Full inquiry under Rule 11 is particularly important in conjunction with a possible sentence having the unique complication of a special parole term that must attach to any sentence of imprisonment.2 Like ineligibility for regular parole, see Durant v. United States, supra, at 691-92, a mandatory special parole term is a consequence of the plea within the meaning of the Rule. United States v. Wolak, 510 F.2d 164, 166 (6th Cir. 1975); Michel v. United States, 507 F.2d 461, 463 (2d Cir. 1974); Roberts v. United States, 491 F.2d 1236, 1238 (3d Cir. 1974); United States v. Richardson,483 F.2d 516, 518 (8th Cir. 1973); see Project, Parole Release Decisionmaking and the Sentencing Process, 84 Yale L.J. 810, 880-81 (1975).
Here neither the court nor the prosecutor questioned the defendant as to his understanding of the penalty provided by 21 U.S.C. § 841, and the record fails to show any affirmative indication by the defendant that he knew that he could receive a prison sentence of up to fifteen years and that any term of imprisonment must be followed by a special parole term of at least three years.
While notwithstanding the defective procedure there may be grounds for speculating that the defendant understood the possible penalty, we are not disposed to find the error harmless. In the long run, as the Supreme Court observed in McCarthy v. United States,
"the more meticulously the Rule is adhered to, the more it tends to discourage, or at least to enable more expeditious disposition of, the numerous and often frivolous post-conviction attacks on the constitutional validity of guilty pleas."
394 U.S. at 465, 89 S.Ct. at 1170.
The judgment of the district court is accordingly reversed and the case remanded with directions to vacate the conviction and allow the defendant to plead anew to the indictment. Id. at 471-72, 89 S.Ct. 1166.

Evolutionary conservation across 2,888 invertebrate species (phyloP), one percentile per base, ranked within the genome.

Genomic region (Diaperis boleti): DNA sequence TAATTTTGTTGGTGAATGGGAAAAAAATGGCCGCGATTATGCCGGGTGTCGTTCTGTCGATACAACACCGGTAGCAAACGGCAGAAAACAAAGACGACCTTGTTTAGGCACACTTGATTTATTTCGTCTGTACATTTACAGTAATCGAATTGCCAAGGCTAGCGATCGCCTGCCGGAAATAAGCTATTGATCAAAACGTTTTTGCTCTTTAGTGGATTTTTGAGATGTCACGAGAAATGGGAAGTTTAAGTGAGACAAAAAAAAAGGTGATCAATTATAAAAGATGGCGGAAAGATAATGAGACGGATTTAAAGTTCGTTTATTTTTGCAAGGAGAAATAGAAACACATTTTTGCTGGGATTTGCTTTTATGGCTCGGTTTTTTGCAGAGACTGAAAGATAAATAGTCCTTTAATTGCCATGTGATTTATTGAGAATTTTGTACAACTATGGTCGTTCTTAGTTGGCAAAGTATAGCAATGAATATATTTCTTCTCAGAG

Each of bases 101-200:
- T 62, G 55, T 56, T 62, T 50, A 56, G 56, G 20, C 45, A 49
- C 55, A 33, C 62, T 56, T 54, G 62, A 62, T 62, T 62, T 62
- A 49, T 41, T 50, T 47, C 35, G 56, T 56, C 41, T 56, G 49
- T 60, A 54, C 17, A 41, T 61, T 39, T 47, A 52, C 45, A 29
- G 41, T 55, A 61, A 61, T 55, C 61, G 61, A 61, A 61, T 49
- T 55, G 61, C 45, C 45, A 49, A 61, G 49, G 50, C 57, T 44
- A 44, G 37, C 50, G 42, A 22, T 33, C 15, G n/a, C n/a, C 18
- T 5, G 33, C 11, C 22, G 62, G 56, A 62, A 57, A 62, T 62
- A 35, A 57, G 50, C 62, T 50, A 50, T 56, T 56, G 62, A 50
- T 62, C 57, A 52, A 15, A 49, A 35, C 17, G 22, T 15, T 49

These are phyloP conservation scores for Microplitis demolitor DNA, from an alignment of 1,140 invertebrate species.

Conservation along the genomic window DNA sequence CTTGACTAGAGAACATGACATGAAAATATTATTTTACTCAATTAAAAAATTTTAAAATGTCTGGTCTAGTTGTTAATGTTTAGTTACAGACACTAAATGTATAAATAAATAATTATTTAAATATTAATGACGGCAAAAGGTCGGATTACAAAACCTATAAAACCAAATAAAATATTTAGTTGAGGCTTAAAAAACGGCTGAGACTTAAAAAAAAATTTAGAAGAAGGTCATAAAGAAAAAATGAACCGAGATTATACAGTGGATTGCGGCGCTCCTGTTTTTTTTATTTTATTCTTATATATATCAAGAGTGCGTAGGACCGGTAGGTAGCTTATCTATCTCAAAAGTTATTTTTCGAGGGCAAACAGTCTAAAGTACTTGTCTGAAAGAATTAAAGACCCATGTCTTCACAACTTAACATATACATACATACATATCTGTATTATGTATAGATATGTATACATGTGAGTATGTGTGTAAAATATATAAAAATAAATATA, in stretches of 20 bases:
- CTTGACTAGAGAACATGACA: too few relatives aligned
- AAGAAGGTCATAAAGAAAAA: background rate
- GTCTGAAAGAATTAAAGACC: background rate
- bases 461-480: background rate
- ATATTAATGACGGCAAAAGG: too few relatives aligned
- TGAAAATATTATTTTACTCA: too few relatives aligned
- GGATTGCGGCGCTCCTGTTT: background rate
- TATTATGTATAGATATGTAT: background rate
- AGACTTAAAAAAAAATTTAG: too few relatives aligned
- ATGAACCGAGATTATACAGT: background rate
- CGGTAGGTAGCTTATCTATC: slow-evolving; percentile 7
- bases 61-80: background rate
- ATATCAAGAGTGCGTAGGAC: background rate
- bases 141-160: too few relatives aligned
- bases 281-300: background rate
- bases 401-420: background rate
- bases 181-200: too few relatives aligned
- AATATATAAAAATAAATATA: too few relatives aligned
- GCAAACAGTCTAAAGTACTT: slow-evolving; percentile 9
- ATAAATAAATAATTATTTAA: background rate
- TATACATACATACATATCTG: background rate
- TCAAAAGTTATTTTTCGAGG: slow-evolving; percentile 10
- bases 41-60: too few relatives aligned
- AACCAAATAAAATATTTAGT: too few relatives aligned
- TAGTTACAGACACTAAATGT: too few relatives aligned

Our reading of Rule 11, as amended in 1966, is consonant with the terms of a 1975 amendment scheduled to become effective December 1, 1975:
"(c) Advice to Defendant. Before accepting a plea of guilty or nolo contendere, the court must address the defendant personally in open court and inform him of, and determine that he understands, the following:
(1) the nature of the charge to which the plea is offered, the mandatory minimum penalty provided by law, if any, and the maximum possible penalty provided by law . . .."
Pub.L. No. 94-64, 89 Stat. 370 (1975).
The concept of mandatory special parole first appeared in the Comprehensive Drug Abuse Prevention and Control Act of 1970, Pub.L. No. 91-513, 84 Stat. 1236 (1970), as an alternative to making drug offenders ineligible for parole. The special parole term begins to run after the regular sentence, including any regular parole, has been served. Revocation of special parole for violation of its conditions results in an additional prison term equal in length to the entire special parole term. See 21 U.S.C. § 841(c). See generally Roberts v. United States, 491 F.2d 1236, 1238 (3d Cir. 1974); United States v. Richardson, 483 F.2d 516, 518 (8th Cir. 1973). Thus the existence of a mandatory special parole term is no small matter